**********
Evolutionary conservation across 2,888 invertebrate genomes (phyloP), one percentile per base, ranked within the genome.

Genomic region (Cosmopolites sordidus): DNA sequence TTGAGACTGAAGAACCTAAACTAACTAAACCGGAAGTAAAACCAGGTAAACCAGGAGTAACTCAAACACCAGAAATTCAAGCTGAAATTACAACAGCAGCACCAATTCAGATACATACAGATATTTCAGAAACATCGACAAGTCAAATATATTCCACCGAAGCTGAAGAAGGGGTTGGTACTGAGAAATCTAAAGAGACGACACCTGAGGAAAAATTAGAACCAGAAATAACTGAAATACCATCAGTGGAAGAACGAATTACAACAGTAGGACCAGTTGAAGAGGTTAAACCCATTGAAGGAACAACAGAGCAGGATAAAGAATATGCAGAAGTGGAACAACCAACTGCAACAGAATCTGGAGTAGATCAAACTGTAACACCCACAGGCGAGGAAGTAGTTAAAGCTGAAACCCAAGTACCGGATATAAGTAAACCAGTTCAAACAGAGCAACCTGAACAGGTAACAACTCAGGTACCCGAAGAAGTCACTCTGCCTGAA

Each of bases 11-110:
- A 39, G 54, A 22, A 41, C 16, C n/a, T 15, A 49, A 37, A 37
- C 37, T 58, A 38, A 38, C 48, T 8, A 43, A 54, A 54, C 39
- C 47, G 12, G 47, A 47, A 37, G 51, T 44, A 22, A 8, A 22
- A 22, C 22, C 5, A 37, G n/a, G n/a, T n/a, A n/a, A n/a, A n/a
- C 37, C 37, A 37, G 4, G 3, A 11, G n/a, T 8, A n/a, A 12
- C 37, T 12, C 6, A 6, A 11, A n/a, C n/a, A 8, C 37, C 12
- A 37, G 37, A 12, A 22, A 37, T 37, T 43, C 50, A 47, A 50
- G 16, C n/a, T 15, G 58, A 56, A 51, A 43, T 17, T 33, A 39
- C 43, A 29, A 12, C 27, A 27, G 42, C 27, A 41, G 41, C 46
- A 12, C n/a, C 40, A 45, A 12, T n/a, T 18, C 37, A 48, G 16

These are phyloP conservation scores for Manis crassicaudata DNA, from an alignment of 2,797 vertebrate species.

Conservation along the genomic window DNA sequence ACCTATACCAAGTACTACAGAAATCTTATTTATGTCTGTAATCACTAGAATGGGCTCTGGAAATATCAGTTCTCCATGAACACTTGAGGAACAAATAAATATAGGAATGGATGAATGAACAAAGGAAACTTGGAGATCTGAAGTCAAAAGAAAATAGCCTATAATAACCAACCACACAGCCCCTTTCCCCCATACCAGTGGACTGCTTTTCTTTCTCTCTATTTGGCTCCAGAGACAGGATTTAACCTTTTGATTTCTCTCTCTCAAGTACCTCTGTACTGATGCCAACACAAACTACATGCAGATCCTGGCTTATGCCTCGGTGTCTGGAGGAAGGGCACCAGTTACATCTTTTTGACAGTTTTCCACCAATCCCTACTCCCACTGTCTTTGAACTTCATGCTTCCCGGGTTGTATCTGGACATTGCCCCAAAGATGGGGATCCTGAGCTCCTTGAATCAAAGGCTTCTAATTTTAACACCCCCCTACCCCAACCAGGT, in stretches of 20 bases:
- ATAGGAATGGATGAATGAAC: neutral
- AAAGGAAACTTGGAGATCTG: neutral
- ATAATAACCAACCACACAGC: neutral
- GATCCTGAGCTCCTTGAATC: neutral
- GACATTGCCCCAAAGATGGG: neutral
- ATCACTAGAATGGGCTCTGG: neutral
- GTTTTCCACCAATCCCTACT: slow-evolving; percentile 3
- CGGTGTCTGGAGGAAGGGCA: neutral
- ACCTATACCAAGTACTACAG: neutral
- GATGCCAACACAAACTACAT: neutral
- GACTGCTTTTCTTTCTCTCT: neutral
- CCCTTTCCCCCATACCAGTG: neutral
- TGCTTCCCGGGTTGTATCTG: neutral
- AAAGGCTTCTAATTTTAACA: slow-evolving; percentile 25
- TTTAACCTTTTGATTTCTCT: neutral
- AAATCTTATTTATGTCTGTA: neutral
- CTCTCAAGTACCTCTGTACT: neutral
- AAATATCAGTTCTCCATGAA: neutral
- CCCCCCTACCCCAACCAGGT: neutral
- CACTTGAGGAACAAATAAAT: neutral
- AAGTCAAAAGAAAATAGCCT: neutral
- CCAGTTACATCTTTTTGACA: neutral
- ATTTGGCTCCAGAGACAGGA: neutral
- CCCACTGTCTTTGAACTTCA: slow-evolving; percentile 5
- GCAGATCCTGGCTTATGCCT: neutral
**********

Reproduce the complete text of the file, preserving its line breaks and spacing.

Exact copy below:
Evolutionary conservation across 2,888 invertebrate genomes (phyloP), one percentile per base, ranked within the genome.

Genomic region (Cosmopolites sordidus): DNA sequence TTGAGACTGAAGAACCTAAACTAACTAAACCGGAAGTAAAACCAGGTAAACCAGGAGTAACTCAAACACCAGAAATTCAAGCTGAAATTACAACAGCAGCACCAATTCAGATACATACAGATATTTCAGAAACATCGACAAGTCAAATATATTCCACCGAAGCTGAAGAAGGGGTTGGTACTGAGAAATCTAAAGAGACGACACCTGAGGAAAAATTAGAACCAGAAATAACTGAAATACCATCAGTGGAAGAACGAATTACAACAGTAGGACCAGTTGAAGAGGTTAAACCCATTGAAGGAACAACAGAGCAGGATAAAGAATATGCAGAAGTGGAACAACCAACTGCAACAGAATCTGGAGTAGATCAAACTGTAACACCCACAGGCGAGGAAGTAGTTAAAGCTGAAACCCAAGTACCGGATATAAGTAAACCAGTTCAAACAGAGCAACCTGAACAGGTAACAACTCAGGTACCCGAAGAAGTCACTCTGCCTGAA

Each of bases 11-110:
- A 39, G 54, A 22, A 41, C 16, C n/a, T 15, A 49, A 37, A 37
- C 37, T 58, A 38, A 38, C 48, T 8, A 43, A 54, A 54, C 39
- C 47, G 12, G 47, A 47, A 37, G 51, T 44, A 22, A 8, A 22
- A 22, C 22, C 5, A 37, G n/a, G n/a, T n/a, A n/a, A n/a, A n/a
- C 37, C 37, A 37, G 4, G 3, A 11, G n/a, T 8, A n/a, A 12
- C 37, T 12, C 6, A 6, A 11, A n/a, C n/a, A 8, C 37, C 12
- A 37, G 37, A 12, A 22, A 37, T 37, T 43, C 50, A 47, A 50
- G 16, C n/a, T 15, G 58, A 56, A 51, A 43, T 17, T 33, A 39
- C 43, A 29, A 12, C 27, A 27, G 42, C 27, A 41, G 41, C 46
- A 12, C n/a, C 40, A 45, A 12, T n/a, T 18, C 37, A 48, G 16

These are phyloP conservation scores for Manis crassicaudata DNA, from an alignment of 2,797 vertebrate species.

Conservation along the genomic window DNA sequence ACCTATACCAAGTACTACAGAAATCTTATTTATGTCTGTAATCACTAGAATGGGCTCTGGAAATATCAGTTCTCCATGAACACTTGAGGAACAAATAAATATAGGAATGGATGAATGAACAAAGGAAACTTGGAGATCTGAAGTCAAAAGAAAATAGCCTATAATAACCAACCACACAGCCCCTTTCCCCCATACCAGTGGACTGCTTTTCTTTCTCTCTATTTGGCTCCAGAGACAGGATTTAACCTTTTGATTTCTCTCTCTCAAGTACCTCTGTACTGATGCCAACACAAACTACATGCAGATCCTGGCTTATGCCTCGGTGTCTGGAGGAAGGGCACCAGTTACATCTTTTTGACAGTTTTCCACCAATCCCTACTCCCACTGTCTTTGAACTTCATGCTTCCCGGGTTGTATCTGGACATTGCCCCAAAGATGGGGATCCTGAGCTCCTTGAATCAAAGGCTTCTAATTTTAACACCCCCCTACCCCAACCAGGT, in stretches of 20 bases:
- ATAGGAATGGATGAATGAAC: neutral
- AAAGGAAACTTGGAGATCTG: neutral
- ATAATAACCAACCACACAGC: neutral
- GATCCTGAGCTCCTTGAATC: neutral
- GACATTGCCCCAAAGATGGG: neutral
- ATCACTAGAATGGGCTCTGG: neutral
- GTTTTCCACCAATCCCTACT: slow-evolving; percentile 3
- CGGTGTCTGGAGGAAGGGCA: neutral
- ACCTATACCAAGTACTACAG: neutral
- GATGCCAACACAAACTACAT: neutral
- GACTGCTTTTCTTTCTCTCT: neutral
- CCCTTTCCCCCATACCAGTG: neutral
- TGCTTCCCGGGTTGTATCTG: neutral
- AAAGGCTTCTAATTTTAACA: slow-evolving; percentile 25
- TTTAACCTTTTGATTTCTCT: neutral
- AAATCTTATTTATGTCTGTA: neutral
- CTCTCAAGTACCTCTGTACT: neutral
- AAATATCAGTTCTCCATGAA: neutral
- CCCCCCTACCCCAACCAGGT: neutral
- CACTTGAGGAACAAATAAAT: neutral
- AAGTCAAAAGAAAATAGCCT: neutral
- CCAGTTACATCTTTTTGACA: neutral
- ATTTGGCTCCAGAGACAGGA: neutral
- CCCACTGTCTTTGAACTTCA: slow-evolving; percentile 5
- GCAGATCCTGGCTTATGCCT: neutral